A second thing gets my attention from this text. Jesus told his followers to pray that these events did not happen in winter. As it turns out, they did not happen in winter. I can’t help wondering if many Jesus-followers did, in fact pray, and so influenced the events to happen in summer. It encourages me to believe in the power of prayer.

Another thing I get from the text is this: If we find ourselves in the middle of trouble and tribulation, it isn’t wrong to try and get out of it. We may not be able to escape it; it may not be God’s will for us to escape it. Even so, it isn’t wrong to try (as long as it does not involve sinning).

The analogy of the fig tree is also helpful for me. As we will see next time, it is absolutely pointless to try and build a timeline for the end of the world. Even so, verses 32 and 33 show us that it is possible to recognize the “signs of the times.” In other words, we can look at history, and culture, and current events, and evaluate them with wisdom.

Overall, the words of Jesus here are not intended to scare us. They are intended to help us stand steadfast in trouble, they are intended to give us hope. Certainly, many Jesus-followers left Jerusalem before all this took place. They escaped this terrible tribulation. And even in the middle of great tribulation we can have hope, knowing that God is in charge, that he cares about us, and has not forgotten us. Above all, Jesus’ promise to return again and make all things right, is something to give us hope and peace. The fact that he is already been right about some of the things he prophesied should encourage us.

Allow the Holy Spirit to speak to you about all of this right now.

 

THE ONCE AND FUTURE PROPHECY

destruction of Jerusalem

Our passage today contains a remarkable feature: a specific prophecy which we know was fulfilled as Jesus predicted. Read on to learn how we know, and what it means for us today.

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Download Matthew Part 84
Matthew #84  Matthew 24:1-14

Our passage today contains a remarkable feature: a specific prophecy which we know was fulfilled as Jesus predicted. Jesus tells his disciples that the temple will be destroyed, even while some of those alive at the time (“this generation”) are still living. In fact, between 35 and 40 years after Jesus spoke these words, the Jewish nation rebelled, and the Romans responded brutally, utterly destroying the temple in 70 A.D., slaughtering thousands, and sending a large number of the remaining Jewish people into exile in other countries. Some of you have heard about the Jewish Battle of Masada: that took place shortly after 70 A.D., and was part of the same brutal Roman response to the Jewish rebellion.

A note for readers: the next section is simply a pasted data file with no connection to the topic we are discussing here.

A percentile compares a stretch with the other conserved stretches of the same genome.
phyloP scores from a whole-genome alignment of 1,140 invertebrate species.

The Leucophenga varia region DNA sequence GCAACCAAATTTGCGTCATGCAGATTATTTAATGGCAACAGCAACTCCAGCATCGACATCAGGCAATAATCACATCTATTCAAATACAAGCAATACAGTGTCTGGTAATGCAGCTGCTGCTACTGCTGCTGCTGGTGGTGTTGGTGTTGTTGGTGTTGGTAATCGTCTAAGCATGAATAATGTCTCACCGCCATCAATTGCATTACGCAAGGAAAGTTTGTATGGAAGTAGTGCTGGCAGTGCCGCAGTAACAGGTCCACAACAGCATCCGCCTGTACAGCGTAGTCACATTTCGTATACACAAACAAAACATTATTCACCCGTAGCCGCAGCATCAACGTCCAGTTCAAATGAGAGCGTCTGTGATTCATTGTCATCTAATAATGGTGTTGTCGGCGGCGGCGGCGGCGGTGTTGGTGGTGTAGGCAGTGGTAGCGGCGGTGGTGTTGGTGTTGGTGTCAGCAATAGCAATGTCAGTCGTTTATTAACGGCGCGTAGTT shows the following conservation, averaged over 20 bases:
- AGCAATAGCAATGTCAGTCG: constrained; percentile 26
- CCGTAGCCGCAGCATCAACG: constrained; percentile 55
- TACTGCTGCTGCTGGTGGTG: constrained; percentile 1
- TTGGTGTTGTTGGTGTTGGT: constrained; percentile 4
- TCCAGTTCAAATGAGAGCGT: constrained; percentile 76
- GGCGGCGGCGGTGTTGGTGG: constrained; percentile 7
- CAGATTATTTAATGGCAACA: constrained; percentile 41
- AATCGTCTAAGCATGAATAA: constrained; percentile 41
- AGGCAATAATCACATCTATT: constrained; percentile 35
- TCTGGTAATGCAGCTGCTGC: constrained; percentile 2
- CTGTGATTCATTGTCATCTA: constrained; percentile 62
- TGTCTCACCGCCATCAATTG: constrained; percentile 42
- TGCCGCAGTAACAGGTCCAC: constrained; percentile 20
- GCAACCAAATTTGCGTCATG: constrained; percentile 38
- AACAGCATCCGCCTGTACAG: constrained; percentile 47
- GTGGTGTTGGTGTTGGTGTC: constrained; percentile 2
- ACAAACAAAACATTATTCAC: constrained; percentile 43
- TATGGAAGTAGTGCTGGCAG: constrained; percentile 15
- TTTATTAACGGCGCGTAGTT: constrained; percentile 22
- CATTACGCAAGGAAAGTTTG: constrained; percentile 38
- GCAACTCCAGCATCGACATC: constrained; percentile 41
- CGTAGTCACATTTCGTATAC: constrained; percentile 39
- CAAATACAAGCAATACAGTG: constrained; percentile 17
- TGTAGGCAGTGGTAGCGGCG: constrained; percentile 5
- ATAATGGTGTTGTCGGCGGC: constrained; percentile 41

So Jesus predicts a specific event within a specific timeframe, and we know that that event did indeed occur within that timeframe. This is just one of hundreds of reasons we can trust that the Bible is reliable, and that the words of Jesus are true.

Perhaps you know someone who is skeptical about this. I would like to spend a little time responding to such skepticism, because it speaks to the reliability of the Bible and therefore, the assurance of our faith. A skeptic might say: “Someone just went back and put in this prophecy after the temple had already been destroyed. Or perhaps, Matthew didn’t even write this until after the temple was destroyed.”

First, let me say that the skeptic starts with absolutely no evidence in support of either idea. The only reason to hold the opinion that the book of Matthew was either changed, or written after the destruction of the Temple, is because the skeptic has already decided she doesn’t believe in miracles like predictive prophecy. In other words, with regards to this subject, skepticism is a matter of belief, not evidence.

Let me explain further, starting with the first objection: the idea that the book of Matthew was edited later on. We have many hundreds of ancient copies, and partial copies, of the book of Matthew. They are all virtually exactly the same. In other words, there is no evidence whatsoever that someone went back and “edited” Matthew’s gospel, or indeed, any part of the New Testament. No “early copy” of Matthew exists; all of the copies are the same. Thus, there is absolutely no evidence that what Matthew wrote was changed in any way, at any point in history.

Now, let’s consider the second idea: Was the book of Matthew written after the destruction of the temple? New Testament authors did not provide dates on their manuscripts; I often wish they had. In the absence of exact dates, we have to take what we know of history, and compare it to what is written, and then speculate about whether it was written before or after a particular historical event. In the case of Matthew, we find that in many, many places, he writes about issues that would have been either unimportant, or would require more explanation, after the destruction of the Temple. Here are just a few: